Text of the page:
I am not asking about ionic bonds. I am in this case asking about covalent bonds.
I have read this question:
Why do atoms repel when closer but attract when farther apart?
Where Swike says:
So, from where is this repulsive force coming? Well, it turns out that if you play enough with the mathematical foundations of quantum mechanics you arrive to the idea of Pauli exclusion. Therefore what exactly means that two electrons can't occupy the same place? Well, as it turns out it means that there is a repulsion between them that is proportional to the overlapping of the spreads of their existence. The repulsive force due to Pauli exclusion is what emerges when you try to get two electron clouds (the regions where the electrons are primarily existing) closer together.
I do understand that the PEP plays a role in the atoms' repulsion (so they cannot get too close) inside the molecule.
But this view is assuming that the original atoms before they entered the covalent bond (that were EM neutral) are the same atoms, with the same electron configuration inside the molecule.
Now the molecules share the valence electron shell's atoms when they enter the covalent bond and form a molecule.
But when they do that, they do something else too, they change their own electron configuration, to make the bond more stable, and the total energy of the molecule becomes smaller, the total electron configuration becomes more effective.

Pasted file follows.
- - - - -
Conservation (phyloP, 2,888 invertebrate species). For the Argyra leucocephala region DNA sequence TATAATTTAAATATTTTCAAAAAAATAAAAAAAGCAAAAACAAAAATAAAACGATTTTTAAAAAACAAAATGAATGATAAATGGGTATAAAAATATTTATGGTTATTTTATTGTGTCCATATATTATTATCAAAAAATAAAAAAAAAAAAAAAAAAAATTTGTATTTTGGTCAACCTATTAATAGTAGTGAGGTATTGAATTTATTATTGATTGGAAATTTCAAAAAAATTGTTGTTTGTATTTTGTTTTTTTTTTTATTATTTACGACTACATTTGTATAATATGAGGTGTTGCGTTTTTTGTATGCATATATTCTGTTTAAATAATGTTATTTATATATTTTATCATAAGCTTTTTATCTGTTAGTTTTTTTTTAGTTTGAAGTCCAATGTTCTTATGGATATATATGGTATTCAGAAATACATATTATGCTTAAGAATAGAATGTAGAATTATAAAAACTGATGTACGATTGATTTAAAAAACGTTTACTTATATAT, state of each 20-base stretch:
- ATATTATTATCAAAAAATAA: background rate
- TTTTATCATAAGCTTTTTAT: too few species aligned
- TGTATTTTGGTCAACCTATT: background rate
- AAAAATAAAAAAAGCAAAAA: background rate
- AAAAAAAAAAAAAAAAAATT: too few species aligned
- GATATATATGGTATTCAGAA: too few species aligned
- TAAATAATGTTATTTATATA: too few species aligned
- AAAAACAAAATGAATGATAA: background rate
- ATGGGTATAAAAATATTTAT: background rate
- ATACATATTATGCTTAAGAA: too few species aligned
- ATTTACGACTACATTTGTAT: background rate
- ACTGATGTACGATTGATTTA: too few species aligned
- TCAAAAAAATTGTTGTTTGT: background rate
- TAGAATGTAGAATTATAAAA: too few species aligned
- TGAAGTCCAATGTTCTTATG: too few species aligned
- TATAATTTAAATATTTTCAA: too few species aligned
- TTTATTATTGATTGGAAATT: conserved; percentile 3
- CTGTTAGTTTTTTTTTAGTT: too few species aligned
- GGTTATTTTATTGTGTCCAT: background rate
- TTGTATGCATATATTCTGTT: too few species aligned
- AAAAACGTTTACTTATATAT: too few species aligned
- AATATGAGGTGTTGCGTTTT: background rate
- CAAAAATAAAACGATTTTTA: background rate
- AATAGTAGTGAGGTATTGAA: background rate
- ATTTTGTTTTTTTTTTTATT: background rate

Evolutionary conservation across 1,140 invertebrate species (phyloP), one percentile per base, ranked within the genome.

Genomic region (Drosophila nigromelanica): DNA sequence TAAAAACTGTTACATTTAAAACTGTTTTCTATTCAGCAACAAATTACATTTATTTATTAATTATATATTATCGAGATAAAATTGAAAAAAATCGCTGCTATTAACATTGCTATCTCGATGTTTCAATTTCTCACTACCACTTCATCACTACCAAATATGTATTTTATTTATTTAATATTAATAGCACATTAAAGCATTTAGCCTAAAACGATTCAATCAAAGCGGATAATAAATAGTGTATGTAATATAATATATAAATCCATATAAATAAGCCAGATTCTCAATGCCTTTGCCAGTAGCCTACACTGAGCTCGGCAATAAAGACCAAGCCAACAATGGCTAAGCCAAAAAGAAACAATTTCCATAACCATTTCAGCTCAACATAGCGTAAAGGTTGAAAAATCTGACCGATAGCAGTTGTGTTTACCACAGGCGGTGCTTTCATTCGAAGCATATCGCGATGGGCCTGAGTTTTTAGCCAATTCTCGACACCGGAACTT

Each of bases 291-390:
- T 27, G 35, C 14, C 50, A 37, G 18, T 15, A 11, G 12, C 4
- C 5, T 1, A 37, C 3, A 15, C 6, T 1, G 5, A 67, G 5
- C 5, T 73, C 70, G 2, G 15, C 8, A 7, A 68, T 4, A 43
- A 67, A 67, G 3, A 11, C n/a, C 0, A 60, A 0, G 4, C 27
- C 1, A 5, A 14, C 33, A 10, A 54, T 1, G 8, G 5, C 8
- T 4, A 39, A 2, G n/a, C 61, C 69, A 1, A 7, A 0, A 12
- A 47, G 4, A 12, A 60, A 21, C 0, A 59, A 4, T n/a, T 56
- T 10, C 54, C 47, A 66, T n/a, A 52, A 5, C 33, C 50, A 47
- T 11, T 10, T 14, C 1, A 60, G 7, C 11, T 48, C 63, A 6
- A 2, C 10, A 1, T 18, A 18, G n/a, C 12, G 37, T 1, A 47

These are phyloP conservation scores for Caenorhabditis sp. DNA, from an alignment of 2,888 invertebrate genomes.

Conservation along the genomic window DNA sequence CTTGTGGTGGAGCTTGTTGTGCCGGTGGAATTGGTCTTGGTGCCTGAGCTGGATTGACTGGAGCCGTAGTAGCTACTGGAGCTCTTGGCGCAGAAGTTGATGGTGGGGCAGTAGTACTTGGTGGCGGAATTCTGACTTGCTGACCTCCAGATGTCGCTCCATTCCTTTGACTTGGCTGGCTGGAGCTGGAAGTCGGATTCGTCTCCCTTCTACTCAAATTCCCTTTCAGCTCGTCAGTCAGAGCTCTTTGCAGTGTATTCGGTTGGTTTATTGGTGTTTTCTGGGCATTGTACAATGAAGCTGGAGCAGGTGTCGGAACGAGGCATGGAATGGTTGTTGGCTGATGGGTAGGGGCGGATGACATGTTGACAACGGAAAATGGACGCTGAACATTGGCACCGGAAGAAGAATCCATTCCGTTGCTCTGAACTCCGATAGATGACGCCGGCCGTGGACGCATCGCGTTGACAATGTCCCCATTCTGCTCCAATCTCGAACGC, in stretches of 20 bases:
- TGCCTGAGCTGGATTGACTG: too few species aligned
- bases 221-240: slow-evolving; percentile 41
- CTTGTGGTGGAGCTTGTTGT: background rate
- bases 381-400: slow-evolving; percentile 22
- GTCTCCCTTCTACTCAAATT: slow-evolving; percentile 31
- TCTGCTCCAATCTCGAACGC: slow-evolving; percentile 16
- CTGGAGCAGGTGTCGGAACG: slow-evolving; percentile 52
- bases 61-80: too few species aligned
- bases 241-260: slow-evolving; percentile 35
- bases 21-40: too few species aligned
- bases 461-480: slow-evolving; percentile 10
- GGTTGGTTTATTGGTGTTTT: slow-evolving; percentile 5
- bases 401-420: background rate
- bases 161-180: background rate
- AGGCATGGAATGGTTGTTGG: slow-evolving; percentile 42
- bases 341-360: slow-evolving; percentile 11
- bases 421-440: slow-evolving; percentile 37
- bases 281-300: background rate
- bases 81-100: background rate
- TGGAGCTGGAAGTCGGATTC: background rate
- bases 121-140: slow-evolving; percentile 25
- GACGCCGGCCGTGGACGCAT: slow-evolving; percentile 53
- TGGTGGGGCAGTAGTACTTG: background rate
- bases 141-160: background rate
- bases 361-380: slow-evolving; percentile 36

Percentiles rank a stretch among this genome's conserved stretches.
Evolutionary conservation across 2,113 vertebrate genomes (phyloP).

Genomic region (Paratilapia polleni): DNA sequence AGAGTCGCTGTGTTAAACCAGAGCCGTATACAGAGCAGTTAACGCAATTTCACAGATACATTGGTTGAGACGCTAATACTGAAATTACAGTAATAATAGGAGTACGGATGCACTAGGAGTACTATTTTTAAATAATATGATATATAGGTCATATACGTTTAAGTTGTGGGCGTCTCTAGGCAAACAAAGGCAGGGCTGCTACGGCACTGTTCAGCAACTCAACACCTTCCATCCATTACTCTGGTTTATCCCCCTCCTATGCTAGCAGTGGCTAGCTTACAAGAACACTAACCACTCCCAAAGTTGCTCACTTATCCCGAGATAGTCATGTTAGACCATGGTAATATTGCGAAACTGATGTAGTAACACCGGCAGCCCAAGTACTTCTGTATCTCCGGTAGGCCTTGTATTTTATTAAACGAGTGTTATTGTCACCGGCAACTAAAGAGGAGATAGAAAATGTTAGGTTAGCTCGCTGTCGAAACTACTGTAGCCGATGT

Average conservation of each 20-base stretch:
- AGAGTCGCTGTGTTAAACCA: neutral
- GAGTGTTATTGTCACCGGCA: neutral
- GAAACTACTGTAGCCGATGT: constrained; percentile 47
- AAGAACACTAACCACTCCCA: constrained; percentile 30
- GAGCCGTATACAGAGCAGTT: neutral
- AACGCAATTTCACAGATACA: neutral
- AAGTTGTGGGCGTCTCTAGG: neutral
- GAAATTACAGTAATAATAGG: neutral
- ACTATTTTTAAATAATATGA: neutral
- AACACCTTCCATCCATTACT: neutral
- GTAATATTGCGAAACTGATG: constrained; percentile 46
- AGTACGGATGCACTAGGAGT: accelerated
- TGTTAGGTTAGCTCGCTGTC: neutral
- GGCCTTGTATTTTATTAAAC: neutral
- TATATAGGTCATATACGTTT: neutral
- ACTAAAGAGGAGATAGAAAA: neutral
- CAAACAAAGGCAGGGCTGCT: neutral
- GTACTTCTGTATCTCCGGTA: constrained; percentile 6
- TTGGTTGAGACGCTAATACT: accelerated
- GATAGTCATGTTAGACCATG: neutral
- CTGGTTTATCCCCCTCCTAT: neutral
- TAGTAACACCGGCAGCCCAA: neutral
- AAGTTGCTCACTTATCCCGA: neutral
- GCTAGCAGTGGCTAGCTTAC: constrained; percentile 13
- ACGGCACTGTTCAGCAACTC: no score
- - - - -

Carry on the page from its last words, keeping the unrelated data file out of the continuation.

Now by doing that, the individual atoms' valence electron shells will become common, existing around the whole molecule as per QM.
Now this way, the individual atoms' electron configuration has changed. This will mean too, that (assuming they were EM neutral before the bond), they cannot be EM neutral as individual atoms when looking at them from inside the molecule.
If you look at each individual atom inside the molecule, these atoms' inner shells (specifically the most outer remaining inner shell) will be the one electron shells that will create the PEP repulsion.
Now but since these individual atoms (when looking at them inside the molecule), are not EM neutral anymore (since they now share some valence electrons, and they partially lost those negative charges), they must act like individual negative charges on their own inside the molecule (surrounded by a common valence shell).
So as I understand it, the repulsive force that counterbalances the attractive force of the bond itself (which comes from the QM phenomenon of van der waals and London forces) created by the sharing of some valence electrons, must be some part PEP and some part EM repulsion.
So the forces that act and create the bond:
attractive force, QM phenomenon, sharing of valence electrons, van der waals and London forces
EM repulsion between the individual (now not anymore EM neutral) inner atoms inside the molecule
Is this correct, does the repulsion inside the molecule between the individual atoms come from part PEP and part EM repulsion or just PEP?
Are the individual atoms inside the molecule still really EM neutral (after sharing valence electrons and changing their own electron configuration)?